TOTAH presents Light Unveiled, a solo exhibition of watercolors by the late Lauretta Vinciarelli. From June 9 through September 18, Light Unveiled, compiles a chronological survey of Vinciarelli’s works, spanning almost two decades of creation (from 1990 to 2007).
During her lifetime, Vinciarelli, a much-loved member of the architectural avant-garde, participated in an era of intensive urban investigation. While serving as professor at Columbia University (GSAPP); Parsons School of Design; Pratt Institute and City College of New York, Vinciarelli simultaneously dedicated herself to a private practice of sculpting luminous portraits, devoid of figures, suggesting existence both before and after time.
Favoring a medium confined to the wingspan of her brush stroke, Vinciarelli’s watercolors render the epic intimate, the public private. Silhouetted shadows stream through empty urban and suburban spaces, converging subway tunnel and stepped well. Calling on quests embarked upon with Donald Judd over their decade-long partnership, Vinciarelli bleeds together the familiar light of Rome, Marfa and New York. Using water to Flavin’s light and color to Turrell’s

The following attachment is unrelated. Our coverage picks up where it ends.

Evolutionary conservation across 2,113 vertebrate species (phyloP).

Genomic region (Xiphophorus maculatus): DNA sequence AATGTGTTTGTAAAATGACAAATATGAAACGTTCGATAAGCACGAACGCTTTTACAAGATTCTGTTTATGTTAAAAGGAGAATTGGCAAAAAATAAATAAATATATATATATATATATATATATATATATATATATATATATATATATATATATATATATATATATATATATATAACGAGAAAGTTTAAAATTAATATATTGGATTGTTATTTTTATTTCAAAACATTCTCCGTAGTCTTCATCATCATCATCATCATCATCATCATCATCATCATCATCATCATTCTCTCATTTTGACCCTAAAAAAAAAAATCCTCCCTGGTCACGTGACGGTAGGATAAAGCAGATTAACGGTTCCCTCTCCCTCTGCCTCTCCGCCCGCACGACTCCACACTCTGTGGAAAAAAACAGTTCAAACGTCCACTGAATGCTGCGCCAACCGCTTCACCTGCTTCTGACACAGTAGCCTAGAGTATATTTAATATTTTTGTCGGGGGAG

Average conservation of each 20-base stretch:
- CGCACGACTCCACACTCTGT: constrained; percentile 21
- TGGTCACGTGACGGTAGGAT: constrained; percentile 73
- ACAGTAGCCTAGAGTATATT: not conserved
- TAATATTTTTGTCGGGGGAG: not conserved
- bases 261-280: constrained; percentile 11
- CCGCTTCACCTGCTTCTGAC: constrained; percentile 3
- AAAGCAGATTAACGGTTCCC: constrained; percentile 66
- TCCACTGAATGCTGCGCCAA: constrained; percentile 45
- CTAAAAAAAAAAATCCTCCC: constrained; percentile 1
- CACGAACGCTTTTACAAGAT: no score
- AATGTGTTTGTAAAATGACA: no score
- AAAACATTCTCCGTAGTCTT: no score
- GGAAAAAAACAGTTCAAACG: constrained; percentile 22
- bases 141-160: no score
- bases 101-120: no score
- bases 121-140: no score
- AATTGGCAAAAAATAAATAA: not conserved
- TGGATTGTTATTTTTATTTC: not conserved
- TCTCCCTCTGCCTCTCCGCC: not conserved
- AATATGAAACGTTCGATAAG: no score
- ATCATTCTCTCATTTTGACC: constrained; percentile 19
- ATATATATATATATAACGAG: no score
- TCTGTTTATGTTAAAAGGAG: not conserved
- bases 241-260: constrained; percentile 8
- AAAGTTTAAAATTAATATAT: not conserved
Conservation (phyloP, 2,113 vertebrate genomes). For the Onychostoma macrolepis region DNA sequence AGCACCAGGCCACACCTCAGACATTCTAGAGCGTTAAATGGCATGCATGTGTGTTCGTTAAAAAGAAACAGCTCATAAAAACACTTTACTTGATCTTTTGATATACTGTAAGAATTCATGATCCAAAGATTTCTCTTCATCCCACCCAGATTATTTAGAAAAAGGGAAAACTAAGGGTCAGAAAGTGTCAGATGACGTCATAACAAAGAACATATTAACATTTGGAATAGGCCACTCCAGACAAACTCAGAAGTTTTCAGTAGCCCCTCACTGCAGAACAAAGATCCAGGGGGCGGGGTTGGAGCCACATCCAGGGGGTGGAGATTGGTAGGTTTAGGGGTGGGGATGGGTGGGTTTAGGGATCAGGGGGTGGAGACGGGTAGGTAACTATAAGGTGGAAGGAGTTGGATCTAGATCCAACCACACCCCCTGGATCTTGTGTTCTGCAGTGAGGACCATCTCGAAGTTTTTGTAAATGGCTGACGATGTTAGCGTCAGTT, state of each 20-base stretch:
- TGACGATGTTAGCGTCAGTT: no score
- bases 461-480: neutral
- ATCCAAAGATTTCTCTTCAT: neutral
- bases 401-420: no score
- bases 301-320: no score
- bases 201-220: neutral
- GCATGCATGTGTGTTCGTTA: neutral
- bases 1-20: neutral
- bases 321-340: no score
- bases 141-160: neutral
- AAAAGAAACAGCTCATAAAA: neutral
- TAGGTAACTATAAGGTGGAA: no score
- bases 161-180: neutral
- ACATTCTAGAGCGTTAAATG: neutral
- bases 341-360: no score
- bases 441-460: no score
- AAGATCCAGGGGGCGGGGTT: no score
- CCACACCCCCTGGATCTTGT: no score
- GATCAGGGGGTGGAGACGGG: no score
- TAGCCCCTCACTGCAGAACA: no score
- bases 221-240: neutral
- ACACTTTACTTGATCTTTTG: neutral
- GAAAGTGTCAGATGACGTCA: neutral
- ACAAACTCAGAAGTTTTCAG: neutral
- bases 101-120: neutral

space, Vinciarelli painstakingly layers gradient washes and ink rendering in order to play between so-called binaries, drawing us in until we remark on the wholeness of the void, on how everything contains its opposite.
"The center is not the center" said Lao-tzu. Vinciarelli answers by inviting us to plunge with her into pools of chroma, portals into another dimension wherein we can contemplate our ever-so transitory existence. Here, as above is not so below. Transparent depths are opaque surfaces.
Sound is sight. Distance is movement. Time is space. This ability to transfix the impermanent was recognized briefly during Vinciarelli’s lifetime, gaining her entrance to the 2002 Whitney Biennial and the 1985 Biennial di Venezia, and capturing the eye and imagination of curators at San Francisco and New York’s Museums of Modern Art, as well as the MAXXI in Rome.
“Color (said Goethe) is the pain of light”. So wrote Joan Ockman in a poem preserved by Vinciarelli until the end of her life. Down to her very last works, Vinciarelli remains in search of light, the sensual intangible via the trace of a pigment, the character of a wash, or the residue of a moment, a movement, or gesture.